I agree. However, we should be very careful with the wording because being to honest about the large number of untested combinations of options/features, if documented, can be yet another point to criticize GROMACS for -- even though most academic/scientific software is probably worse in this respect, just that they are typically not open about it.

#41 Updated by Justin Lemkul almost 4 years ago

I just wanted to chime in quickly here regarding polarization. I am willing to contribute to the efforts to possibly re-implement the way we do polarization. Polarizable force fields are now the main focus of my postdoc in Alex MacKerell's lab and he has asked me to try to get things working in Gromacs like they do in CHARMM. This is something I would like to discuss during the upcoming workshop, so I can get a feel for where things are and what the path forward is. Count me in for development and testing.

#42 Updated by Mark Abraham over 3 years ago

Also on the hit list for 5.0 is heuristic group-kernel neighbour-list updates. Berk and I suspect nobody is using them, and most of what they are good for are available now/soon with the Verlet kernels. And they create a lot of messy signalling requirements in the MD loop that we'd rather not have to deal with.

#43 Updated by Mark Abraham over 3 years ago

Erik just pointed out we can probably just warn the user that what they really want are the Verlet kernels, and move them over - but we would want the Verlet kernels to support a few more things yet.

#44 Updated by Mark Abraham over 3 years ago

Mark Abraham wrote:

Erik just pointed out we can probably just warn the user that what they really want are the Verlet kernels, and move them over - but we would want the Verlet kernels to support a few more things yet.

After further thought, I don't think automatic switch to Verlet is correct. The user should be more involved in making Verlet-kernel-specific decisions than that. See https://gerrit.gromacs.org/#/c/2665/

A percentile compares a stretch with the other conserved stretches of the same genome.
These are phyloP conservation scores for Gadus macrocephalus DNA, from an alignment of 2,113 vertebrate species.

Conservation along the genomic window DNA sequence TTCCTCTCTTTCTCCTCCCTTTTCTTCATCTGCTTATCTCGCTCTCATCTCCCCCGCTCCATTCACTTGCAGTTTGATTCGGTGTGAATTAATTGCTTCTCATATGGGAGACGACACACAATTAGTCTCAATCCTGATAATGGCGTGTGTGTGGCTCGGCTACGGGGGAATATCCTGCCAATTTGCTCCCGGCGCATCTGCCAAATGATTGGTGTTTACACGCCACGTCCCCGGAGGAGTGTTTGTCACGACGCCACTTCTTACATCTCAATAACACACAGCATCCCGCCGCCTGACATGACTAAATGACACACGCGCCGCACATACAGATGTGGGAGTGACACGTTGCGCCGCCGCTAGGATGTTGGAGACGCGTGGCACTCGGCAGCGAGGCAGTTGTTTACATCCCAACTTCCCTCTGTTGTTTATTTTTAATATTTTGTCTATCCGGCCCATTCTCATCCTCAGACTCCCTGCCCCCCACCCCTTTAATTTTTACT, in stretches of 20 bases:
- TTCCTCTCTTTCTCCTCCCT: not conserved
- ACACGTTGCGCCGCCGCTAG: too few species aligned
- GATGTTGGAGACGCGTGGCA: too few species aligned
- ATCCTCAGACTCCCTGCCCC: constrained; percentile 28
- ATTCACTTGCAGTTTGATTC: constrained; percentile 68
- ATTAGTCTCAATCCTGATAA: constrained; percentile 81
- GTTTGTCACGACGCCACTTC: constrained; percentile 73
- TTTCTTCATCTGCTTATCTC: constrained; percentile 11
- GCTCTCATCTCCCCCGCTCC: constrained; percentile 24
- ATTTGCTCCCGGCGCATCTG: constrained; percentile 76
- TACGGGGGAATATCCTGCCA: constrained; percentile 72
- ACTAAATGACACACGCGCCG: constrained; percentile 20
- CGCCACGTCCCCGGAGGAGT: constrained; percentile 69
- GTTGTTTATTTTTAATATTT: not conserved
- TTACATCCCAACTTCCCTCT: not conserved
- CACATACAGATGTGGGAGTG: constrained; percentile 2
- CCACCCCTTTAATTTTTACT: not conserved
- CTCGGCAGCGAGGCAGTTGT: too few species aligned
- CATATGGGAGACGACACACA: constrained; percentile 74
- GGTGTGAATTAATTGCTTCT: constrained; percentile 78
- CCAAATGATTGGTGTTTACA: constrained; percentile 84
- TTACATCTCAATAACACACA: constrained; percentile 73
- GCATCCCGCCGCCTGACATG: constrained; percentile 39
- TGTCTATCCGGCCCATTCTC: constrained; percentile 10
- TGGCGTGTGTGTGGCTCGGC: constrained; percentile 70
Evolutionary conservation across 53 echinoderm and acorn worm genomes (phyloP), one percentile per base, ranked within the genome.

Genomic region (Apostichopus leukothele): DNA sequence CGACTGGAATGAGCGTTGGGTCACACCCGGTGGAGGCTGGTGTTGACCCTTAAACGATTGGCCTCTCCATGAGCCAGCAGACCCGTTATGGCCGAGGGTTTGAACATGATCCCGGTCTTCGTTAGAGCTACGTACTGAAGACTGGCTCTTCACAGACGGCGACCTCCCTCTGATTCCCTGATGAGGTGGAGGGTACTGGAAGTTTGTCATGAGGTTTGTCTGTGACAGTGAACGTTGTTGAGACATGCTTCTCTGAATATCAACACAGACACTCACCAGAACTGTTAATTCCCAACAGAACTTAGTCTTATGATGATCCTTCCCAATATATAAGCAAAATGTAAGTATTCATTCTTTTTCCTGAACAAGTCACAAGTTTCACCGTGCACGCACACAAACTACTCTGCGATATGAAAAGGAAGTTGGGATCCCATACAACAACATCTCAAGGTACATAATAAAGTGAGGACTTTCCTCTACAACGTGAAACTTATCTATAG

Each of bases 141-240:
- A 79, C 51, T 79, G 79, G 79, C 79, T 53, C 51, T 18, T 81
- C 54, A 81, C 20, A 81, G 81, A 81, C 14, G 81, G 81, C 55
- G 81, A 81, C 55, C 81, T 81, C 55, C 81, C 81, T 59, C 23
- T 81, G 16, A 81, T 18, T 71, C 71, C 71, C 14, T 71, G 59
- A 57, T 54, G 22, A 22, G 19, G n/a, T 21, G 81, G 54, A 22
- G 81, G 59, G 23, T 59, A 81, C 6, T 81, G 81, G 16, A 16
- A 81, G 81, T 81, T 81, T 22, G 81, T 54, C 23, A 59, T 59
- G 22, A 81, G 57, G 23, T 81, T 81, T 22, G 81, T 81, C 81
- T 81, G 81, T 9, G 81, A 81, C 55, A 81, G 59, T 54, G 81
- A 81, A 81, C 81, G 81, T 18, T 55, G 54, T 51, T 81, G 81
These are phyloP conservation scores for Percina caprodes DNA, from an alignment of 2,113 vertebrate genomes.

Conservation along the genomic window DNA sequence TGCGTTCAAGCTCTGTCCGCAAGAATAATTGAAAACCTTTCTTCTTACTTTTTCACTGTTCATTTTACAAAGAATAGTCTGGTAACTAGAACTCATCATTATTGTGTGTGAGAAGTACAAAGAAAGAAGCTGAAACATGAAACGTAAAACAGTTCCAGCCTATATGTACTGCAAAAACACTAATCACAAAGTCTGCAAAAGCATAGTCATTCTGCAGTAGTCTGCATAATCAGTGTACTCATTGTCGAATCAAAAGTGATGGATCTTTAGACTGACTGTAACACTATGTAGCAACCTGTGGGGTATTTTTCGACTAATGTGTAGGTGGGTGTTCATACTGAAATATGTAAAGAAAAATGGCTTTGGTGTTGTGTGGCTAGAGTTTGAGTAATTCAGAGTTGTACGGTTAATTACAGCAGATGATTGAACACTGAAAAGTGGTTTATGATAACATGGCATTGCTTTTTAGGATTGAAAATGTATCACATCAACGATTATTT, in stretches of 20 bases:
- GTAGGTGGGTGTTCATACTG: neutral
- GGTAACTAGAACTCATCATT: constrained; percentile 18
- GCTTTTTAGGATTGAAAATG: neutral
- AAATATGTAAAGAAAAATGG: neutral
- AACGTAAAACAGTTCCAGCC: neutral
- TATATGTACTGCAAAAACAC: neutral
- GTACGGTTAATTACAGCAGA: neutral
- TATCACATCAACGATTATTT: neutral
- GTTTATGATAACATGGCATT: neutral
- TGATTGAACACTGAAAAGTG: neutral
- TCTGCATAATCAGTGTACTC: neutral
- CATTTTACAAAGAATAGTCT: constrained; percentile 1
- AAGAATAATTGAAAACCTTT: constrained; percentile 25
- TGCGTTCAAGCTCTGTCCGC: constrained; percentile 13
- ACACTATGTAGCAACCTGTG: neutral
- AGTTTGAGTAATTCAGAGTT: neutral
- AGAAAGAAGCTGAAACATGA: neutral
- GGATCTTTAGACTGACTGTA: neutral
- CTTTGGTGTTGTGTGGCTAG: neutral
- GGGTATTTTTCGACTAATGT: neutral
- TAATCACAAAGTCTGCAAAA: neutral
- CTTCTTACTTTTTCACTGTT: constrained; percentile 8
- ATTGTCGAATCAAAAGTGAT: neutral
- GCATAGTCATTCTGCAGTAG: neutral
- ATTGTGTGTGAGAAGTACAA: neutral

#45 Updated by Mark Abraham over 3 years ago

Another scalp for my collection: constant acceleration NEMD has probably been broken for over four years since a6ee084bcf removed the only call to update_ekindata(). I vote we remove it.

While we're there, there's another non-equilibrium MD feature that uses the cos-acceleration .mdp setting. It looks like Berk implemented it in about 2000 and it's had only cursory attention since. I vote we remove it. Does anybody still care about it?

#46 Updated by David van der Spoel over 3 years ago

We definitely want to keep cosine acceleration. This is the best way to compute viscosities as far as I know. I have used this in papers as well since Berk implemented it and am planning to use it again. Apart from being useful it is not particularly in the way is it? And the same with the constant acceleration: these things do not interfere with parallellism. I would rather vote to strengthen this kind of functionality such that the liquid community can see gromacs as an alternative to lammps or dlpoly.

#47 Updated by Mark Abraham over 3 years ago

Great - we should keep things that are in use if at all possible. Can I have some sample input for it, please? I would like to show that it is surviving the transitions going on around it.

Note that parallelism is not really the concern with these NEMD algorithms. The reason both are a bit of a pain is that both have their implementations living in a gmx_ekindata_t that also maintains collecting the output of all the different kinds of temperature coupling, and various other intermediate outputs for computing things that relate to kinetic energies. This kind of thing makes it super hard to reason about or improve the control flow in the MD loop - and that means either paralysis or bugs for everyone. It also makes it harder to notice things like that constant acceleration is broken because its update routine is never called.

There's also a struct called gmx_ekinstate_t, which seems to just be a bucket to hold things while they go to and from checkpoints. It swaps data at various points with these algorithms, but now that they're not all in the same struct it is clear that constant acceleration is not checkpointed, either.